One of our co-workers started a side business selling merchandise. She invited the whole team to her party, and we attended as a friendly gesture. But we felt pressured to buy from her so a few of us placed small orders. Now she's pressuring us to buy more, sending us emails about new products and bringing us catalogs. How do we politely say "No thanks" without making her angry and ruining our work relationship?--Sold out
There doesn't seem to be appreciation for kennel technicians at my practice. We do a lot of the dirty work and are treated like we aren't as good as everyone else. How can I make my fellow team members value my work?--In the doghouse
Every person at our practice has an important job to keep this business running smoothly. But our reception, kennel and lab team members don't always get along. I wish all areas could be more understanding of each other's jobs. But sometimes it feels like we're considered expendable. How can we bring our group together as a team?—Feeling expendable
To prepare for a meeting with your veterinary team manager, write down your thoughts. State the problem in one or two sentences. Next, list two or three specific examples with approximate dates and times. Finally, offer a positive solution. "Fire Mary" isn't what most managers want to hear. Bosses want constructive steps that can help heal your team. Start your conversation with a request that respects your manager's time:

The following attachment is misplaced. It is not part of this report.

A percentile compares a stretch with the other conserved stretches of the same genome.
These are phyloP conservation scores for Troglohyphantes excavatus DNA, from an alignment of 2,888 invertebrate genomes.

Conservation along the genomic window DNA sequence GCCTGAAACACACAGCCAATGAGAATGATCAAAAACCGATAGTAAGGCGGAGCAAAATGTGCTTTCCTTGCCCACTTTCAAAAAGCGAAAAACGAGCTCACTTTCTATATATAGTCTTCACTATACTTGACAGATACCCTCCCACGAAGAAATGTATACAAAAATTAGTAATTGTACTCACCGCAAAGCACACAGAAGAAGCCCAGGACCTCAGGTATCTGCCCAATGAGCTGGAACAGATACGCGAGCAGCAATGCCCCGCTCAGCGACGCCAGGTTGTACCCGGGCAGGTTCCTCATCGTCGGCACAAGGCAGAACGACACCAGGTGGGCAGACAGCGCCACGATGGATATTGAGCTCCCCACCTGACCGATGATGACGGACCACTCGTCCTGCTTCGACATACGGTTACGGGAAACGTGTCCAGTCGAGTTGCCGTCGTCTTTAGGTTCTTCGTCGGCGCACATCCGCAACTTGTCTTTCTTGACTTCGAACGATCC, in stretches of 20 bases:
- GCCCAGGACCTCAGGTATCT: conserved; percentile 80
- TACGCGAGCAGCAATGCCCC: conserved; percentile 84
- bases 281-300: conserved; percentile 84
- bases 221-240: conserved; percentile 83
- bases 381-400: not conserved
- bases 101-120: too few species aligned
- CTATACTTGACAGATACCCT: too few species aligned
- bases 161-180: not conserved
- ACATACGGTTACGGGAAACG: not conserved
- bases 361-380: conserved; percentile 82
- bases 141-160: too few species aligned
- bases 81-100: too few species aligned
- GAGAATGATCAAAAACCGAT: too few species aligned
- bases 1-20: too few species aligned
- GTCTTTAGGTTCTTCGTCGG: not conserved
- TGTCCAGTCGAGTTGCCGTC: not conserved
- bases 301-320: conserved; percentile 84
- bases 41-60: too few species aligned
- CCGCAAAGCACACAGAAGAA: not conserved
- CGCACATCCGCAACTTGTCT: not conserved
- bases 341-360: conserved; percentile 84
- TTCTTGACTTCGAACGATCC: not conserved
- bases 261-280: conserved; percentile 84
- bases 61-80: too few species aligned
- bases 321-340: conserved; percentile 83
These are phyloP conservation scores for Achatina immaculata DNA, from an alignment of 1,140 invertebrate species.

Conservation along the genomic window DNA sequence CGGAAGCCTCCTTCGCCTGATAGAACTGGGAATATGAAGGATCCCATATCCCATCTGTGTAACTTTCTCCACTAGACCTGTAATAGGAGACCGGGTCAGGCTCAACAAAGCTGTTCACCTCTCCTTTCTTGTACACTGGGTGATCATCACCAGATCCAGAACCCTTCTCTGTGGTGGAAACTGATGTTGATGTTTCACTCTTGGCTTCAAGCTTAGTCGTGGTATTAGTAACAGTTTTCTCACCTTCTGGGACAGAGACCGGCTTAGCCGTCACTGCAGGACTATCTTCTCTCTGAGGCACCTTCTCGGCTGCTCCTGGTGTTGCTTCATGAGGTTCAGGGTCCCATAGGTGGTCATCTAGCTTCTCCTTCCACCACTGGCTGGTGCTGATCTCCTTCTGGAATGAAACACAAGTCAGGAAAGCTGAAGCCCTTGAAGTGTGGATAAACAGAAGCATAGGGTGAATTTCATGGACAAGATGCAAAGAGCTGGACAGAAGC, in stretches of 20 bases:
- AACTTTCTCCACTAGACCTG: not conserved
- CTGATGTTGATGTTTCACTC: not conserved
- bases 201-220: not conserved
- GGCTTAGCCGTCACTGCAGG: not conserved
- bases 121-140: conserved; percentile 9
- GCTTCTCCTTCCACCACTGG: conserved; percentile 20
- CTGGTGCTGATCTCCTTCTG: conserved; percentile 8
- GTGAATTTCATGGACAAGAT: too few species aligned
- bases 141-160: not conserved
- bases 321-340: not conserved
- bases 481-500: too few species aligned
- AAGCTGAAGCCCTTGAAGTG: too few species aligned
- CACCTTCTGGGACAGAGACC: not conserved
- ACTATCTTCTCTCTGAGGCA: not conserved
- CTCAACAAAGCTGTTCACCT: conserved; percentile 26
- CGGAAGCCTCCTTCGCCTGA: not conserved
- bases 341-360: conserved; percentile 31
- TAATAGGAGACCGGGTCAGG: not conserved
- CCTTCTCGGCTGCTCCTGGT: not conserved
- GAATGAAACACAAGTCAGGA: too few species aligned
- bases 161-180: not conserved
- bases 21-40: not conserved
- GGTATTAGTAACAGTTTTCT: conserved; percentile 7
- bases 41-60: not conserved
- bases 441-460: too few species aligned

I love my job but our office manager is a big problem. She's very unprofessional and rude. She has given a tongue lashing to many clients and driven them away. I and my other team members suspect that she's stolen money, and we're sick of her attitude, the disrespect to others and her laziness. We confronted the owner about our concerns. He will have brief chats with her, but it only does good for a couple of hours. Help!